* Global July output 132 mln T, up 2.7 pct from July 2012
* Chinese output 65.5 mln T in July, up 6.2 pct on year
* EU output down 6 pct year-on-year in July
* Iranian production up 16 pct
LONDON, Aug 20 (Reuters) - Global crude steel production rose in July as a recent price upturn helped boost output in top producer China and in the United States, while suffering European steelmakers continued to curb volumes.
World production rose 2.7 percent to 132 million tonnes in July from the same month a year ago, figures from industry body the World Steel Association showed on Tuesday.
A recent rise in steel prices has encouraged an increase in production, even while overcapacity continues to afflict the sector.
China, which produces half of the world’s steel supply and is also its top consumer, posted a 6.2 percent increase in output to 65.5 million tonnes and helped drive Asian production almost 5 percent higher.
“Chinese output remains high,” said Jeremy Platt, an analyst at steel consultancy Meps.
“Scheduled maintenance and environmental programmes have had limited impact, and price rises usually encourage Chinese mills to increase output. Oversupply pressures remain.”
Speeches made by high-ranking officials recently indicate that China’s cabinet is considering deeper structural reforms to bloated, inefficient and debt-laden sectors such as steel.
Market players say, however, it will take a long time before such reforms will be effective in cutting China’s surplus capacity, estimated at around 300 million tonnes, or the equivalent to nearly twice the output of the European Union last year.
Elsewhere in Asia, output in Japan, the world’s third-largest producer, increased 0.5 percent in July from the same month a year before to 9.3 million tonnes, the data showed.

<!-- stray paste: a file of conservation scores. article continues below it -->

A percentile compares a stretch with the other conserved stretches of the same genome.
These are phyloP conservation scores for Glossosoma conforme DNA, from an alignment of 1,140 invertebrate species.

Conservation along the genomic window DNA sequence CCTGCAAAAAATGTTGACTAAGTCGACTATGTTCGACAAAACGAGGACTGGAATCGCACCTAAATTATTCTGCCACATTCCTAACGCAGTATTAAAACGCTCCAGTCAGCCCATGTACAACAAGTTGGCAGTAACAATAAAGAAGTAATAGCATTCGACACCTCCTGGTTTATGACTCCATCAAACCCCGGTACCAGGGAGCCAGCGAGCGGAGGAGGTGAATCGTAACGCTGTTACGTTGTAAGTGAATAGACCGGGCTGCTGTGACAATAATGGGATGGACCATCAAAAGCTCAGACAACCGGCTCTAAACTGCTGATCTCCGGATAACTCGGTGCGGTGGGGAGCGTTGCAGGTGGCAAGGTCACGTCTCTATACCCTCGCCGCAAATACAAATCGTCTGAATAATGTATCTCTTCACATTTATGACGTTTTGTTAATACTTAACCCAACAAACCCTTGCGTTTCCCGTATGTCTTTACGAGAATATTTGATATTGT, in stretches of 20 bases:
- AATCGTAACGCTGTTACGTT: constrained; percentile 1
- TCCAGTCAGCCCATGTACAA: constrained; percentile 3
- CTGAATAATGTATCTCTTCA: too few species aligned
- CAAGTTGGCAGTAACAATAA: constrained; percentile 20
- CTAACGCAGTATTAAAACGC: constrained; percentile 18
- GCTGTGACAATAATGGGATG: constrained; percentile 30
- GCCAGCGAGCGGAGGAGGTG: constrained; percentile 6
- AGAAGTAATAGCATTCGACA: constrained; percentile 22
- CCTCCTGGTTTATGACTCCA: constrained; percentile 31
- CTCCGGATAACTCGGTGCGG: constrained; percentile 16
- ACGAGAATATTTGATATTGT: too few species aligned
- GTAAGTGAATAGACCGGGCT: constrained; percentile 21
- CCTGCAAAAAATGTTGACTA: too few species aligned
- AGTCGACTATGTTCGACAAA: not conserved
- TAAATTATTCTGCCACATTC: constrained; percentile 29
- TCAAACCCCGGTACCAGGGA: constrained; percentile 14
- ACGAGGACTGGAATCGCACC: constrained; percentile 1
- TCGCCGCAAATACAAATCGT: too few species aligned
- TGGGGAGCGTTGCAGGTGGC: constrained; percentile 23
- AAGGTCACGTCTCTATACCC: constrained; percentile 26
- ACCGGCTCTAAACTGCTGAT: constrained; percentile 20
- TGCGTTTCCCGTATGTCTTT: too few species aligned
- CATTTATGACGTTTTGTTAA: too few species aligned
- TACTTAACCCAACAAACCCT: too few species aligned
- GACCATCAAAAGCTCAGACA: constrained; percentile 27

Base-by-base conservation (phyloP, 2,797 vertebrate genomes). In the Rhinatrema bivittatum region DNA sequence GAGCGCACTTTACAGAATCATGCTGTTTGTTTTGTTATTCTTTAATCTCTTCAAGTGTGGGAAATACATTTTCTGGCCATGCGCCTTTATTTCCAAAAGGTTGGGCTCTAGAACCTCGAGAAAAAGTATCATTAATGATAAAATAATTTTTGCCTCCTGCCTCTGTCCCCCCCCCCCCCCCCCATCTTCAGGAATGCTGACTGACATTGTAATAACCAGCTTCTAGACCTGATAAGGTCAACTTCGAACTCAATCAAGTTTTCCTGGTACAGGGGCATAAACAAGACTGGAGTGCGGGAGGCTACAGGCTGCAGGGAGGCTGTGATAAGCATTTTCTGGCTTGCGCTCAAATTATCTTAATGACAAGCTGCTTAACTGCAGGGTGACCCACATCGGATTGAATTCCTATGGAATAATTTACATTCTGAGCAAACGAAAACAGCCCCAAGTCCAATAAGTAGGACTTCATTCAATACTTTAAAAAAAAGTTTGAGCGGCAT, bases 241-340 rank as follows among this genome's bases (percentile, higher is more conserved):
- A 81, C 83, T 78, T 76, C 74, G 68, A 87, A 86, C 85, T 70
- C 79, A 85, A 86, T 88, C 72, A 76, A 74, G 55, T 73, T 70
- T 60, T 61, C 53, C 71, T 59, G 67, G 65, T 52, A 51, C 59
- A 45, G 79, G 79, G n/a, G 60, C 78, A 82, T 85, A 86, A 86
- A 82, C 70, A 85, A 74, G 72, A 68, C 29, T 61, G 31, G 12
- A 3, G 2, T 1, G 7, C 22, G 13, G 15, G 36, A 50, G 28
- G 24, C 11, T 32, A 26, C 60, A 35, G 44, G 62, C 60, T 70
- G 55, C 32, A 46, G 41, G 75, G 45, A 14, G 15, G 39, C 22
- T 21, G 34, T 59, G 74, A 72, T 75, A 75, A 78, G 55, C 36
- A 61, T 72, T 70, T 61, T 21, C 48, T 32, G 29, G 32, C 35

India, another major Asian producer posted 4.3 percent growth in steel output in July to 6.7 million tonnes, while South Korea registered a 5.8 percent contraction year-on-year to 5.6 million.
The United States, another large producer, registered a 3.3 percent output increase in July to 7.6 million tonnes.
Improved demand and rising steel prices have encouraged producers to boost output after a contraction in the first six months of this year.
Production in the European Union shrank by 6 percent to 13.4 million tonnes, with output contracting at the region’s top producers Germany and Italy by 5.4 percent and 8.5 percent, respectively.
Steelmakers in Europe have been hit harder than those in other regions by a weak economy, higher costs and excess supply.
“Crude steel production discipline seems to be getting better in the EU, moving in line with the demand outlook,” said Kashaan Kamal, a research analyst at brokerage Sucden Financial.
“Although overcapacity is still an issue in the region, economic indicators are pointing towards a gradual recovery.”
Steel production in the CIS (Commonwealth of Independent States) was down 0.2 percent to 9.2 million tonnes in July from a year ago.
Output in Turkey, a major supplier to the Mediterranean and the Middle East, fell by more than 10 percent to 2.8 million in July, curtailed by strike action at one of its main producers.
Iran posted production growth of 16.1 percent to 1.3 million tonnes. The Islamic Republic has vowed to boost domestic steel production and is targeting self-sufficiency after imports dropped dramatically due to western trade sanctions.